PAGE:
Originally published in Endurance News #70, June/July 2010: Read the full article online here.
Road Cyclists entering the sport over the past fifteen or so years have tended to come in by way of mountain biking, triathlon, or fitness, rather than pure road cycling. As a result, most of these “cyclists” lack the knowledge which makes up the foundation of the classic cyclists’ repertoire and which builds upon the backbone of the sport. Here are some things the classic cyclist knows and does:
The best way to start a ride, or conduct any aerobic activity, is to warm up properly. “Warming up” is not just about elevating heart rate, however; it’s also about gradually warming up the entire body and bringing one’s attention to the matter at hand. This takes time to do it properly. A classic cyclist will take the first ten to twenty miles of a ride, or even a race, to warm up properly, usually staying off the big chainring and two smallest cogs. As a result, he or she will actually ride better and more quickly than the current jackrabbit style of cyclists who catapult onto every training ride or event. Frankly, it’s shocking to me that riders today just take off “like a bat out of hell” even on a training ride, or social ride. Back in the day, at a double century or a road race, riders would all cruise together for the first hour or more, socializing while warming up properly. They’d end up becoming fitter, setting faster PRs than riders today in the same events, getting to know one another better, AND having more fun.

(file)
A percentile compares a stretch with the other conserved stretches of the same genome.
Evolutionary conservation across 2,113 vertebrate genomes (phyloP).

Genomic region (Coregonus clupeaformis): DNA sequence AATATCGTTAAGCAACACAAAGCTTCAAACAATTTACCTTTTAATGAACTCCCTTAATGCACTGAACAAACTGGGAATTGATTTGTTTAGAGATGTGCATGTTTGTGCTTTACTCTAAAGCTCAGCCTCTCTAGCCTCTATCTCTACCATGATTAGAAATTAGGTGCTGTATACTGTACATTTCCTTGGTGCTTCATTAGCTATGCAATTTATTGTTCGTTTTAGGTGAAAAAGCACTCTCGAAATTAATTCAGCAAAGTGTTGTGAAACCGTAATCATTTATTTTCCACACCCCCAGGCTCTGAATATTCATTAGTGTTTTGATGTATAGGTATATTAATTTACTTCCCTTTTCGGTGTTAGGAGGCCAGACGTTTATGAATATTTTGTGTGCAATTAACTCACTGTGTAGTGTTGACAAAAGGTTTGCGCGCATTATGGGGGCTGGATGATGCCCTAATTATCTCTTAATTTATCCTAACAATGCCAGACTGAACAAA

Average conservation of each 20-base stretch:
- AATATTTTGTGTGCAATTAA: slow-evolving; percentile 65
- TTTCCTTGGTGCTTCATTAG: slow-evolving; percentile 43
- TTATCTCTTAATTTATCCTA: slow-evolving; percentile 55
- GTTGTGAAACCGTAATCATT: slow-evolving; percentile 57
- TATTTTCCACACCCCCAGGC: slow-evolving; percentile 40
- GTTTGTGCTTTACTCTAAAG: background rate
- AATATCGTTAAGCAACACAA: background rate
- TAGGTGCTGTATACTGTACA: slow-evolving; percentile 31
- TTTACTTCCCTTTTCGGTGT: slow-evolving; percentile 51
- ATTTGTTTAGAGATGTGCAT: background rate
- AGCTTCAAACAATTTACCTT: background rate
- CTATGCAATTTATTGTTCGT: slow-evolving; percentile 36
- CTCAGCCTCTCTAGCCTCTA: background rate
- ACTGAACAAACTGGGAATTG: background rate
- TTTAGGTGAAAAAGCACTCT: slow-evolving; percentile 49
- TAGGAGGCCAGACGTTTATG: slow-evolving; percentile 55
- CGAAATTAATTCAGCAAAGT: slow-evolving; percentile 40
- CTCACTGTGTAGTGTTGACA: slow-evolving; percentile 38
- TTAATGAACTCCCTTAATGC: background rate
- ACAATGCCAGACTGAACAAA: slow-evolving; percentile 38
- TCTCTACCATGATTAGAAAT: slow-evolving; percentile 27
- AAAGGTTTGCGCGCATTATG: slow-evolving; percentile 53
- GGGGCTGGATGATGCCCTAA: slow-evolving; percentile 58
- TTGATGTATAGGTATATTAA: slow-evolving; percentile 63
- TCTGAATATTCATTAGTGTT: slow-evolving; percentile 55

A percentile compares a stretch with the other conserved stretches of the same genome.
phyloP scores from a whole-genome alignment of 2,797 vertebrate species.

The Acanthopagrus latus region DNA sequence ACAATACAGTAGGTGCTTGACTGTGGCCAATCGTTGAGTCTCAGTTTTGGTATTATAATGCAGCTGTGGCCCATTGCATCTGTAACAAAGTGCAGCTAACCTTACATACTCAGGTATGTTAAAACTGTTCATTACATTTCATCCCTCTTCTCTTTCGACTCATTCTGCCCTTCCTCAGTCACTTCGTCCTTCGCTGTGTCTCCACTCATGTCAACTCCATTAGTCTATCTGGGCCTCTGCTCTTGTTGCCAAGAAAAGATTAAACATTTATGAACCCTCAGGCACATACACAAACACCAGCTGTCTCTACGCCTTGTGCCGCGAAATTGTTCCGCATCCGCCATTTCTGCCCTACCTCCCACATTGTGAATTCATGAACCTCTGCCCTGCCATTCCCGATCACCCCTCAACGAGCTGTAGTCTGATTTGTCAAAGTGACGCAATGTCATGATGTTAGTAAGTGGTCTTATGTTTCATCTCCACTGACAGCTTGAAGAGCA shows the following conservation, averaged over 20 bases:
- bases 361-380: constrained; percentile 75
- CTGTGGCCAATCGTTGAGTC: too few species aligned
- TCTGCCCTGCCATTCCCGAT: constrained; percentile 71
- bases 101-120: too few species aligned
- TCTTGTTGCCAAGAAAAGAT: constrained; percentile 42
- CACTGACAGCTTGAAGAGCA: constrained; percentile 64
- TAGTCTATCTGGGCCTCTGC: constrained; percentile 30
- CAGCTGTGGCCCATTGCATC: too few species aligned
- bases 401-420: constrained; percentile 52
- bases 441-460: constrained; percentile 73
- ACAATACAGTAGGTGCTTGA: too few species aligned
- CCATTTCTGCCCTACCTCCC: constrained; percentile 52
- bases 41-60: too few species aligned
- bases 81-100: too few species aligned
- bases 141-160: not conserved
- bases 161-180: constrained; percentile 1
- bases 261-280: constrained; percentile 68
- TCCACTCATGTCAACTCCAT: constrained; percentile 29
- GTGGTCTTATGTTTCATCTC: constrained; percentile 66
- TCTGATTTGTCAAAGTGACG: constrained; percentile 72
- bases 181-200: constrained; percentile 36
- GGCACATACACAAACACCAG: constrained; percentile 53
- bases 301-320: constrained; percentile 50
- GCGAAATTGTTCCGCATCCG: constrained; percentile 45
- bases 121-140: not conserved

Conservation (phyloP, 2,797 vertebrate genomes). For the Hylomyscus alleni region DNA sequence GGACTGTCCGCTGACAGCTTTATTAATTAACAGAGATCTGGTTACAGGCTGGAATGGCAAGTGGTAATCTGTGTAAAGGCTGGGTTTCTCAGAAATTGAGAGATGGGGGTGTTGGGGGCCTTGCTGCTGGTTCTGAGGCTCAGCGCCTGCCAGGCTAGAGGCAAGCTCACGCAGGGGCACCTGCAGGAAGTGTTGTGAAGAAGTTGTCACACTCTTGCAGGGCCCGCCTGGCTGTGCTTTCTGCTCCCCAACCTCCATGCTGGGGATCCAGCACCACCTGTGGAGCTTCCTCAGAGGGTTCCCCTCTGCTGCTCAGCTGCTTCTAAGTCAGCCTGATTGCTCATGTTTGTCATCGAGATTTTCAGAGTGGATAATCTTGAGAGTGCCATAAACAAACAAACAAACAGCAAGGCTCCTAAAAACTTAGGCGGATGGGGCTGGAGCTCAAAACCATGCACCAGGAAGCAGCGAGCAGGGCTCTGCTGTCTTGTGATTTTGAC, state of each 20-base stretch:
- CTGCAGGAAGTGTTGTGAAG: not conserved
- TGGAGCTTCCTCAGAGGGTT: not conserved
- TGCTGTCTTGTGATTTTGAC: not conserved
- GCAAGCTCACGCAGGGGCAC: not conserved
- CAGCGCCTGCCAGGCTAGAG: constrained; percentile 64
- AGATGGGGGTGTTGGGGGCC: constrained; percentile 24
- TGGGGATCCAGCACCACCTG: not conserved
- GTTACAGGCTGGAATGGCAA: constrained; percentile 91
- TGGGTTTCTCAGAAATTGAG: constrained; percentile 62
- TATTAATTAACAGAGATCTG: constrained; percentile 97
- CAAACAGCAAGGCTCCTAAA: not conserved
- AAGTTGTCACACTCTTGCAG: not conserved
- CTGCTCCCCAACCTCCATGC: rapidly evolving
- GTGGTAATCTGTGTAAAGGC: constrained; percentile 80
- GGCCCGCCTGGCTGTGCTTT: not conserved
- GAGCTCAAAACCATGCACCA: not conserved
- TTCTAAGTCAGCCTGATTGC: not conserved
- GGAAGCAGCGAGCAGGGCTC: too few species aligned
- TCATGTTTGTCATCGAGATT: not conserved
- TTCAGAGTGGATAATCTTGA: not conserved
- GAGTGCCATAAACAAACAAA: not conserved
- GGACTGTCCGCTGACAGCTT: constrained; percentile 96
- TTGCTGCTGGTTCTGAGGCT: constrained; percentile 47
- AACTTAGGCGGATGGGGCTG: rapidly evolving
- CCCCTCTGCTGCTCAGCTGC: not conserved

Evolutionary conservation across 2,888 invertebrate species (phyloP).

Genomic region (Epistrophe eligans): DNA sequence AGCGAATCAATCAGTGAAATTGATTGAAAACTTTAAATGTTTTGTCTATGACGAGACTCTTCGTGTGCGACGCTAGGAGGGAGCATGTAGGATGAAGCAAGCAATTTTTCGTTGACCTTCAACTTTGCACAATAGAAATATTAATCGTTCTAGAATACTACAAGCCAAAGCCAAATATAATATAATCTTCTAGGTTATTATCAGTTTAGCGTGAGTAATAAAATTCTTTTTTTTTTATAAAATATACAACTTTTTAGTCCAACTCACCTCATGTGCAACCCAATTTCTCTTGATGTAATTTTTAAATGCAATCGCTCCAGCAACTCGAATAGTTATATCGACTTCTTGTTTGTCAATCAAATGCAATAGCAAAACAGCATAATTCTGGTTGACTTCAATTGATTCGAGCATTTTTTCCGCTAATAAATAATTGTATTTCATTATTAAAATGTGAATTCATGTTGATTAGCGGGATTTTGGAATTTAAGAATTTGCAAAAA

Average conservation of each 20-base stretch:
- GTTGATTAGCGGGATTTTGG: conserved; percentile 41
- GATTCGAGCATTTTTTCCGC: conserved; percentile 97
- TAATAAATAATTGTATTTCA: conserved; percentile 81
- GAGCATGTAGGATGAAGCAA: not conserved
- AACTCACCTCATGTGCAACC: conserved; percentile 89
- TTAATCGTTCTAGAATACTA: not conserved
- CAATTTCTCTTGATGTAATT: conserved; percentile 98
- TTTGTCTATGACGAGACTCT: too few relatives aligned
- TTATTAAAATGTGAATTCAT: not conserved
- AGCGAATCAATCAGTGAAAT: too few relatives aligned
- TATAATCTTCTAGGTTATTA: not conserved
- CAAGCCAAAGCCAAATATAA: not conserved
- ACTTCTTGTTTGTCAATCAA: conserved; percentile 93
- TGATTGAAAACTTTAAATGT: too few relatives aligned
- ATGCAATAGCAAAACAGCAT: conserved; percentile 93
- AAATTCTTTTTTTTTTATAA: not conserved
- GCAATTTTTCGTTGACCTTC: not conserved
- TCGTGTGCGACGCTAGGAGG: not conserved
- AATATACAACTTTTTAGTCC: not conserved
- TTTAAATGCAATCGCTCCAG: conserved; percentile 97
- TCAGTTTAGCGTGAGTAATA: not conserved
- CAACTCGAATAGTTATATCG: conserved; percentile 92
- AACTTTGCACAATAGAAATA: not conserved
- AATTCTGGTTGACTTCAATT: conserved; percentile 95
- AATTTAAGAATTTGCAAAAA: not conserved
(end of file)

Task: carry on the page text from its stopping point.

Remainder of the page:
Chris Kostman has been a classic cyclist since 1982. Besides competing in races as diverse as the Race Across America, the Iditabike Mountain Bike Race, and the 24 Hours of Canaan, he also organizes the Badwater Ultramarathon and Furnace Creek 508 races, a series of four century rides, and the Rough Riders Rally. This is his fifteenth article for Endurance News. Learn more at his blog, www.XO-1.org, and at www.adventurecorps.com.